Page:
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Captain James Cook Facts and Accomplishments

Captain James Cook was a prolific explorer in the late 18th century. He discovered and mapped out Australia, New Zealand, and the Hawaiian Islands. He would leave a lasting legacy for future explorers of the British Empire.

He circumnavigated the globe twice and died on his third circumnavigation. His final voyage occurred during the American Revolutionary War.

Early Life

Captain James Cook was born on November 7, 1728, in the village of Marton in Yorkshire. He was the second of eight children to his father of the same name, James Cook Sr. and Grace Pace.

Captain James Cook Portrait in 1775In 1736, his family moved to Airley Holme farm at Great Ayton, where his father’s employer, Thomas Skottowe, paid for him to attend the local school. After 5 years he began to work for his father and despite not receiving all of his education he became well-versed in mathematics, astronomy, and charting.

Cook would get his first taste of the sea when he traveled to the port town of Whitby and was introduced to John and Henry Walker. The Walkers were prominent local ship-owners in the coal trade. Cook became an apprentice in their small fleet. During his apprenticeship, Cook applied himself to the study of algebra, geometry, trigonometry, navigation, and astronomy. 

After his three year apprenticeship, Cook began working on trading ships in the Baltic Sea and eventually rose to the rank of a mate. However, he decided to restart his career in the military where he knew it would take less time to become captain of his own ship. He began his military career around the time of the Seven Years War (French and Indian War in America).

Cook married Elizabeth Batts and the couple had six children. Each of whom would die before they had children of their own. 

Royal Navy Career

During the Seven Years’ War, Cook served in North America as master aboard the fourth-rate Navy vessel HMS Pembroke. With others in Pembrokes crew, he took part in the major amphibious assault that captured the Fortress of Louisbourg from the French in 1758, and in the siege of Quebec City in 1759.

Throughout his service he demonstrated a talent for surveying and cartography and was responsible for mapping much of the entrance to the Saint Lawrence River during the siege, thus allowing General Wolfe to make his famous stealth attack during the 1759 Battle of the Plains of Abraham.

Cook’s surveying ability was also put to use in mapping the jagged coast of Newfoundland in the 1760s, aboard HMS Grenville. He surveyed the northwest stretch in 1763 and 1764, the south coast between the Burin Peninsula and Cape Ray in 1765 and 1766, and the west coast in 1767.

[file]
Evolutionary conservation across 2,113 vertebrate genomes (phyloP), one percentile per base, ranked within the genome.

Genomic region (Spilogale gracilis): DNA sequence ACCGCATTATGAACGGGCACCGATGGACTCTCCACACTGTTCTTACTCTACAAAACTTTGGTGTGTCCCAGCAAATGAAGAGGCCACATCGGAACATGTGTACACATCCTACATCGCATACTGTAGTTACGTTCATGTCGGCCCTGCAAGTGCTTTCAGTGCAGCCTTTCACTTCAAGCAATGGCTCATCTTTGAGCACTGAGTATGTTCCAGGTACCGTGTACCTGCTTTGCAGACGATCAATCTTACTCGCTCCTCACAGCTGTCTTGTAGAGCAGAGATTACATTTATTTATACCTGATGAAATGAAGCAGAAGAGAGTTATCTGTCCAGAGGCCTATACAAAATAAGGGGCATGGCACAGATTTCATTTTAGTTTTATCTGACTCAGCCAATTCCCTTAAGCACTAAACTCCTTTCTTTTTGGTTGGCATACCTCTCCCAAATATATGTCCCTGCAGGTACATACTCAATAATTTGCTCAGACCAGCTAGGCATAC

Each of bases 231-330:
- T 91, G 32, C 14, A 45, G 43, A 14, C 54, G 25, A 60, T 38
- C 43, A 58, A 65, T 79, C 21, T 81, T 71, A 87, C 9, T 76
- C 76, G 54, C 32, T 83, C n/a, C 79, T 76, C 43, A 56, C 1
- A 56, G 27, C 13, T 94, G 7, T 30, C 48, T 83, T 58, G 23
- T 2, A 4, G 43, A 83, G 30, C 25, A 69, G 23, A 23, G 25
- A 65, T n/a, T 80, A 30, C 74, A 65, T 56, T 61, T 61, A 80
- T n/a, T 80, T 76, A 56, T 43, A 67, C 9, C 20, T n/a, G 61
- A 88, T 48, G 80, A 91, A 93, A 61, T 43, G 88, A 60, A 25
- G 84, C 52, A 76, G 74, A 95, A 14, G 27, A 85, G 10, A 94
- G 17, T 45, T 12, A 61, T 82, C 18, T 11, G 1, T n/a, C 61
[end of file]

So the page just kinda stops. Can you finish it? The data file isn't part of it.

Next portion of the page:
At this time, Cook employed local pilots to point out the “rocks and hidden dangers” along the south and west coasts. During the 1765 season, four pilots were engaged at a daily pay of 4 shillings each: John Beck for the coast west of “Great St Lawrence”, Morgan Snook for Fortune Bay, John Dawson for Connaigre and Hermitage Bay, and John Peck for the “Bay of Despair”.

While in Newfoundland, Cook also conducted astronomical observations, in particular of the eclipse of the sun on 5 August 1766. By obtaining an accurate estimate of the time of the start and finish of the eclipse, and comparing these with the timings at a known position in England it was possible to calculate the longitude of the observation site in Newfoundland. This result was communicated to the Royal Society in 1767.

His five seasons in Newfoundland produced the first large-scale and accurate maps of the island’s coasts and were the first scientific, large scale, hydrographic surveys to use precise triangulation to establish land outlines.

They also gave Cook his mastery of practical surveying, achieved under often adverse conditions, and brought him to the attention of the Admiralty and Royal Society at a crucial moment both in his career and in the direction of British overseas discovery. Cook’s maps were used in the 20th century, with copies being referenced by those sailing Newfoundland’s waters for 200 years.

First Voyage

On May 25, 1768, after years of service and accomplishments, the Admiralty commissioned Cook to command a scientific voyage to the Pacific Ocean. The purpose of this voyage was to record the transit of Venus across the Sun which would help determine the distance of the Earth from the Sun.

Cook, at age 39, was promoted to lieutenant to grant him sufficient status to take the command. For its part, the Royal Society agreed that Cook would receive a one hundred guinea gratuity in addition to his Naval pay.

During this voyage, he would navigate through the Polynesian Islands and make very accurate maps and then become the first European to make contact with the Eastern coast of Australia. He also discovered that New Zealand was not attached to Australia.

His voyage was delayed seven weeks when his ship ran aground at the Great Barrier Reef. 

He returned to England via Batavia, where many in his crew succumbed to malaria, and then the Cape of Good Hope, arriving at the island of Saint Helena on 30 April 1771. The ship finally returned to England on 12 July 1771, anchoring in The Downs, with Cook going to Deal.

Second Voyage

Cook was promoted to commander after his first voyage and was commissioned for a second voyage.

The purpose of the second voyage was to search for the hypothetical Terra Australis which was believed to be a large southern continent.